Parents can make holidays ‘teachable moment’ for kids |

Parents can make holidays ‘teachable moment’ for kids

To spend is the trend of the season. And to save? — Ah, another time.

And yet the shopping season that kicks off today offers a surprising opening to teach that old-fashioned virtue — thrift — to children. And maybe to ourselves, too.

Because the kids are catching us right in the act — spending!

This is in order, of course, but can’t exactly be called preparing for a rainy day. Or building a retirement nest egg.

No, this is pure short-term disbursement of the national currency.

We’re doing what the government expects us to do. Consumer spending is 70 percent of the economy, we’re often told.

This is what the Federal Reserve means when it grinds out money by “quantitative easing,” currently on hold.

It’s “make or break” time for retailers. From every swipe of a credit card the ripple effects spread out to banks, factories, the job market, the stock market and overseas. Europe and Asia are watching. A quarter of all annual sales to consumers are rung up in the next few weeks. Will merchants “make their numbers”?

But with children on your mind (or at your side) pleading, “I want!” “Buy me!” “You promised!” can it also be a time to implant in tender minds the idea of financial self-control so that something is indeed left over for the rainy day, the down payment on a house, college tuition and the golden years?

The Independent Community Bankers of America says yes, Thanksgiving is such a time.

Where lifelong habits are learned, including financial, says the ICBA, a Washington-based agency for 6,500 banks across the country, we pick up the most from the closest: Mom and Dad. And in the springtime of life.

The kind of money managers we become when still wet behind the years can make such a huge difference years from now in happiness — or misery — that the ICBA has assembled some tips for parents:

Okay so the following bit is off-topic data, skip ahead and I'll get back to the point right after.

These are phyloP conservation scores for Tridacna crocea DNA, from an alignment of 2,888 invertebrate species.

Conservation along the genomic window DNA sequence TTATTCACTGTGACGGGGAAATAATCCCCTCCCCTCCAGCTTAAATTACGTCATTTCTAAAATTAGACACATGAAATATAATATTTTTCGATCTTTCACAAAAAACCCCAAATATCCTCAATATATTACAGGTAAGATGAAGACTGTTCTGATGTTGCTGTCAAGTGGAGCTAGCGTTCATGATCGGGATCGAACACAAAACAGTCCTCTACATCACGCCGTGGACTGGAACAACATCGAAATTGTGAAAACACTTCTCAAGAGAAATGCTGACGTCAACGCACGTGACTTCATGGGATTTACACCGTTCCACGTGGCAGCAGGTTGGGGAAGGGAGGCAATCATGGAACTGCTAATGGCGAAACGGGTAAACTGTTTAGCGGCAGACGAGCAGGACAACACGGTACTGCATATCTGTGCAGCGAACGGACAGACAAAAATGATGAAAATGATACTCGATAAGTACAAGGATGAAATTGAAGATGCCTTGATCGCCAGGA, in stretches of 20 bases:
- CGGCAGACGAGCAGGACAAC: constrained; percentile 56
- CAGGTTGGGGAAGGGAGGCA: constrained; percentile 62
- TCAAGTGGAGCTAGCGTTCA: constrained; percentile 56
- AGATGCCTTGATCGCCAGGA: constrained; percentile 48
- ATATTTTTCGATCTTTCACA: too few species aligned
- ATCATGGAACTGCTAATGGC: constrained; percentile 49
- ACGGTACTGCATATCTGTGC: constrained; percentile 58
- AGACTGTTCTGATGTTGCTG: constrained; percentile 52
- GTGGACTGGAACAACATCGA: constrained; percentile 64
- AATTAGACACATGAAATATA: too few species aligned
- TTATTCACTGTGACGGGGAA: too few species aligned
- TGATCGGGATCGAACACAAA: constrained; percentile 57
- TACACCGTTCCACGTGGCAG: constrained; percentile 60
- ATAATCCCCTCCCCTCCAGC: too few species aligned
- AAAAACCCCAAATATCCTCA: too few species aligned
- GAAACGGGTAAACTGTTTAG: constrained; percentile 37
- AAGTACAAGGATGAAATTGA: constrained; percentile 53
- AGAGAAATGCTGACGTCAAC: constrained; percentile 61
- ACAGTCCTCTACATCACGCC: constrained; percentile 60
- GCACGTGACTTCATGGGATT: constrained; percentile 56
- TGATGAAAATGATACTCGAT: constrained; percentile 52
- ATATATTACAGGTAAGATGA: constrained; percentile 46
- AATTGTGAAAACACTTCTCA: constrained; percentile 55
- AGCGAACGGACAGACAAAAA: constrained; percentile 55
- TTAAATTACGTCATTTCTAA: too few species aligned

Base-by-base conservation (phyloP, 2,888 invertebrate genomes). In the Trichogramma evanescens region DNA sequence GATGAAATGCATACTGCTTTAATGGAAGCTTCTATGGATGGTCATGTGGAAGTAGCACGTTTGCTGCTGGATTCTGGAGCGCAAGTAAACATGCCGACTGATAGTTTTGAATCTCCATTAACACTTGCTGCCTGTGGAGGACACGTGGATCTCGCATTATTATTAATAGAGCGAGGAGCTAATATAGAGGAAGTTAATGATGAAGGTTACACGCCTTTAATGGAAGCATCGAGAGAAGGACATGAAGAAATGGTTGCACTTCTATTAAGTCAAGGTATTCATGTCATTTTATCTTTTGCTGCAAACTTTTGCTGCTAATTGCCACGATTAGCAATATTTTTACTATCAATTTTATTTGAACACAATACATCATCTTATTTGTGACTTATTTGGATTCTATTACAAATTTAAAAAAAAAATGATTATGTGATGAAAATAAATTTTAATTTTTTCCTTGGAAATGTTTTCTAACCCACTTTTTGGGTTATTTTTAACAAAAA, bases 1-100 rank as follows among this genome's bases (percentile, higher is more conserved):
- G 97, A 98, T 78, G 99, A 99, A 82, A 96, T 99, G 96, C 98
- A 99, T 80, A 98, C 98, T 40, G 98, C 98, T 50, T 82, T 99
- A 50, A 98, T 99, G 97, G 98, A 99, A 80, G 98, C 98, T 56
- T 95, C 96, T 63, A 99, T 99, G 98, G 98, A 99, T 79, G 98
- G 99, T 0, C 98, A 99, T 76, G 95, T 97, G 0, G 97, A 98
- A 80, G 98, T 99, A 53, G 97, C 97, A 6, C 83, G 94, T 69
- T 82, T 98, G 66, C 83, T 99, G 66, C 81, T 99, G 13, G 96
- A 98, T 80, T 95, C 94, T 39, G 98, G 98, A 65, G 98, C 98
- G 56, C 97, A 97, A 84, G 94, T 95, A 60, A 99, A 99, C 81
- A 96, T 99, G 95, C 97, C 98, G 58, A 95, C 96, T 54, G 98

• Make shopping a “teachable moment” for kids tagging along. You could, for example, talk over the distinctions between things people really need or just want.

• Stress that money is a “limited commodity,” even when Junior earns his own from chores or a part-time job. “If your child spends all his or her money and asks to borrow more, don’t give in,” advises the ICBA. “You’d spoil a valuable lesson.”

• Save “off the top.” The first 10 or 15 percent of earnings should be put away for the future. It’s called “paying yourself first” and tends to become a lifelong habit. The other way — trying to save what’s left after all your can’t-pass-it-up spending — is much harder.

• Keep in mind “monkey see, monkey do.” Parents who set and stick by their own savings goals, exemplifying delayed gratification in action, make a big impression on a little person’s mind. “When you have a healthy relationship with money,” says the ICBA, “chances are your children will, too.”

And wouldn’t that be a result to give thanks for?

Jack Markowitz is a columnist for Trib Total Media. Email him at [email protected].

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